The word “了” can be used in several situations. This is the second 了 grammar point. If you are not familiar with the first 了, which can be used for expressing a completed action, check out Grammar: 了 le for Completion, the article and infographic. Today, we are going to introduce another 了 le grammar. Using 了 le to express the changing of the state, or a new situation that just happened.
了 le for Change of State, New Situation Explanation
了 can be used to describe a new situation that just happened. In other words when something has just changed the state of the situation. You place 了 le at the end of the sentence.
了 le for Change of State, 了 le for Change of State, New Situation Sentence Structure
The sentence structure of this grammar is pretty simple:
Describe the new situation + 了.
The subject can be omitted sometimes.
Let’s see some examples below.
It was not snowing. A new situation just happened. It is snowing now.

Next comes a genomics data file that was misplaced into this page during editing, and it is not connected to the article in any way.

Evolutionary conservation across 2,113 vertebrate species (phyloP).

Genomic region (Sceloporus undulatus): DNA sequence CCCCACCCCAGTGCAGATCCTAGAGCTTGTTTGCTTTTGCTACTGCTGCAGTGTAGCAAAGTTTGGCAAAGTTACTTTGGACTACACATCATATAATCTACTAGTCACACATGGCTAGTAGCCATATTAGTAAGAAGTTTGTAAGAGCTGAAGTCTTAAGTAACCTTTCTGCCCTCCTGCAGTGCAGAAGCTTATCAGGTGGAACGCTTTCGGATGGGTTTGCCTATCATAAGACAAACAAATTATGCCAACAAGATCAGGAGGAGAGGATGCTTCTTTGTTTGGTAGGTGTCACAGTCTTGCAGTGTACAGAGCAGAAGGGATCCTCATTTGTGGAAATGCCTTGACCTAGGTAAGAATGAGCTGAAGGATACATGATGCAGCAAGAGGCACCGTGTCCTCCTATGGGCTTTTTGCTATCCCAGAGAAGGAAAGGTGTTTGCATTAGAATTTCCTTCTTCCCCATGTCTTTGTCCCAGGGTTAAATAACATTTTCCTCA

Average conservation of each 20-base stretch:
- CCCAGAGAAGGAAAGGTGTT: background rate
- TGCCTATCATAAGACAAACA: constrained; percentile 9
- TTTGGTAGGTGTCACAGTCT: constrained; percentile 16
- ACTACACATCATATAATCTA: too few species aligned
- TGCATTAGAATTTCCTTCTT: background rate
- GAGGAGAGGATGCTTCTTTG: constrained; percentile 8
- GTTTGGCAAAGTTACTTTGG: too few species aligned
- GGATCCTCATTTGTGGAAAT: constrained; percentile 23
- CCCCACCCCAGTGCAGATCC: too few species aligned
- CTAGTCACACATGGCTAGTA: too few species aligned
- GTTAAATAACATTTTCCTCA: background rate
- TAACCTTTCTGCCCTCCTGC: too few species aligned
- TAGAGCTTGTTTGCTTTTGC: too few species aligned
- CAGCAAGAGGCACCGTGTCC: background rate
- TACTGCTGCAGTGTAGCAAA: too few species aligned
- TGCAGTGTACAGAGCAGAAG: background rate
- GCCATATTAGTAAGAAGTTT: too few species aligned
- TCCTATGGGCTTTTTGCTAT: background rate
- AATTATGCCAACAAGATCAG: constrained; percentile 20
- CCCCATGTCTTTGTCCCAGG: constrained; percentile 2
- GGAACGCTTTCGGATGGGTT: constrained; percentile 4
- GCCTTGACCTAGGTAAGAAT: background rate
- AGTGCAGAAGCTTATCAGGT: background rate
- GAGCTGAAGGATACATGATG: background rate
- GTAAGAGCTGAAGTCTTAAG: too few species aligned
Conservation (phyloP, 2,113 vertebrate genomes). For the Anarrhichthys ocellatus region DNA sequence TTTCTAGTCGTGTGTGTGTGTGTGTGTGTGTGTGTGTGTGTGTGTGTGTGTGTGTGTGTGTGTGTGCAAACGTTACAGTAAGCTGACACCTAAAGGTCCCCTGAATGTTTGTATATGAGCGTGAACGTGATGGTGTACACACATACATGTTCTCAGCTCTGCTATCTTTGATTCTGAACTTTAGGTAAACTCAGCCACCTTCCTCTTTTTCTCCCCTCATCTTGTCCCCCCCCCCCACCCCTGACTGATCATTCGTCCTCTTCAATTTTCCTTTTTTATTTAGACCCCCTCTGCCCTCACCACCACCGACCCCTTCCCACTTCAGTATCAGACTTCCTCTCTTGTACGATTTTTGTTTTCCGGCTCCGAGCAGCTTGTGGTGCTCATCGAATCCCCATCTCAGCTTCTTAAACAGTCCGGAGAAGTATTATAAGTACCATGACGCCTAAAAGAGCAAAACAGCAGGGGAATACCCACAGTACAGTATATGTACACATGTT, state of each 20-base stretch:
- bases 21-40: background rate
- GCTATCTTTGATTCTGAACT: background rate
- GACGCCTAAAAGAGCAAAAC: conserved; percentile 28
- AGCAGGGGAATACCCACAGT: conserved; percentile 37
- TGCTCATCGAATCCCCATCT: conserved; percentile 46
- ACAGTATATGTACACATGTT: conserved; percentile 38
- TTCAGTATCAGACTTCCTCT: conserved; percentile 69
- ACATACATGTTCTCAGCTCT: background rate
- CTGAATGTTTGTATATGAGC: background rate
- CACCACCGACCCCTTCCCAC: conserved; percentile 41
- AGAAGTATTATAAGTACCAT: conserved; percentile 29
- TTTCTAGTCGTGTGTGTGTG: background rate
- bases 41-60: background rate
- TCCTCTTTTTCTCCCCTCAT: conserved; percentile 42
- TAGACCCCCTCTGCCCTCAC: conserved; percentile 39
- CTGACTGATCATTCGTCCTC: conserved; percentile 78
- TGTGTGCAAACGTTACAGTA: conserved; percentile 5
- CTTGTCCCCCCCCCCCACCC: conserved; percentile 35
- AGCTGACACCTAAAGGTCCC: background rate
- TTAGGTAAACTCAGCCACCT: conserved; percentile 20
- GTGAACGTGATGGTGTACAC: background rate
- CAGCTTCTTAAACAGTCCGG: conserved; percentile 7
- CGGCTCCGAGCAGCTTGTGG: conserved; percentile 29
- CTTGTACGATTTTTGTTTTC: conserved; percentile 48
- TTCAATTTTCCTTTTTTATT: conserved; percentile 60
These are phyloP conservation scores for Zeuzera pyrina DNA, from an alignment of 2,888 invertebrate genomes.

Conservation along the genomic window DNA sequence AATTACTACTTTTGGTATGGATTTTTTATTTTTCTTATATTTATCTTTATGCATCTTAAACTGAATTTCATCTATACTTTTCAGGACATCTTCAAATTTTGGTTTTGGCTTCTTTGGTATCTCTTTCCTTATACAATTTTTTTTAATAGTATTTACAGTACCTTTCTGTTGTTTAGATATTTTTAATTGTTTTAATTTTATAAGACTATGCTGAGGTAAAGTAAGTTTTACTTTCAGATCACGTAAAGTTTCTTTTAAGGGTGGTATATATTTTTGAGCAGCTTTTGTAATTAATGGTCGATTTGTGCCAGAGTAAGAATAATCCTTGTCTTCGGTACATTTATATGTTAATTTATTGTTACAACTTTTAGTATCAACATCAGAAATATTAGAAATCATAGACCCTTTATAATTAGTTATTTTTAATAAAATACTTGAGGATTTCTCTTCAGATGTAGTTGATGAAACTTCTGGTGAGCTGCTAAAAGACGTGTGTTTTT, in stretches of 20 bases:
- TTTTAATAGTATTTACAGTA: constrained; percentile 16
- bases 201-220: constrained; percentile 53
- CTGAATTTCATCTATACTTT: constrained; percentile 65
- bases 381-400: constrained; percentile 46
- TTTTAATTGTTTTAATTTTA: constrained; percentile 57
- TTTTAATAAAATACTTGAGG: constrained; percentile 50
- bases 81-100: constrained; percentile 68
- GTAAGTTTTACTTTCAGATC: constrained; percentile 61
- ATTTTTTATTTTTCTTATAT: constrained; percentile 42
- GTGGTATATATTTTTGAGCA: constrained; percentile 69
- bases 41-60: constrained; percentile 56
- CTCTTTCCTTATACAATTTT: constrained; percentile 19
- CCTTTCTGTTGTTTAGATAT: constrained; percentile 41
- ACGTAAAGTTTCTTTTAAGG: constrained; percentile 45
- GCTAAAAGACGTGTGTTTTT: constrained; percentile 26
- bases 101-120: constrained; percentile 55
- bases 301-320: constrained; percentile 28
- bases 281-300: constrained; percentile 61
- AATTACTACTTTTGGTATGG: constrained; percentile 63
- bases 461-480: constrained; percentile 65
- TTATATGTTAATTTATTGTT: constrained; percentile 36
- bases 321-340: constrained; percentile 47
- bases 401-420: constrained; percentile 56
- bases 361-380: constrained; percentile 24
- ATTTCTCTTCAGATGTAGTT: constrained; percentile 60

Someone is trying to teach you something new. Initially you were confused, or were still trying to learn it, but finally you got it. Then you can say 懂了！
It is also a common classroom expression when the teacher asks if you understand what they just taught; they may ask 懂不懂? You can say 懂了 if you have figured it out.
You can use this sentence if the waiter comes by and wants to check if you are done eating and he needs to clean the table for you. You can say 我们不吃了 or you also can say 我们吃饱了, which means we are full now. (This also implies the change of state. We were hungry, but we are full now!)
分手 literally means “separate” “hands.” The hands were holding each other, but a new situation happened.
If it was the other way around, and you two were not boyfriend and girlfriend, but you recently just changed your relationship state, then you can say 我们在一起了. 一起 yì qǐ means together. Place 了 at the end of the sentence to express the change of the state.
When asking if the state has just changed, the sentence structure will look like this:
The statement sentence + 了 + question particle.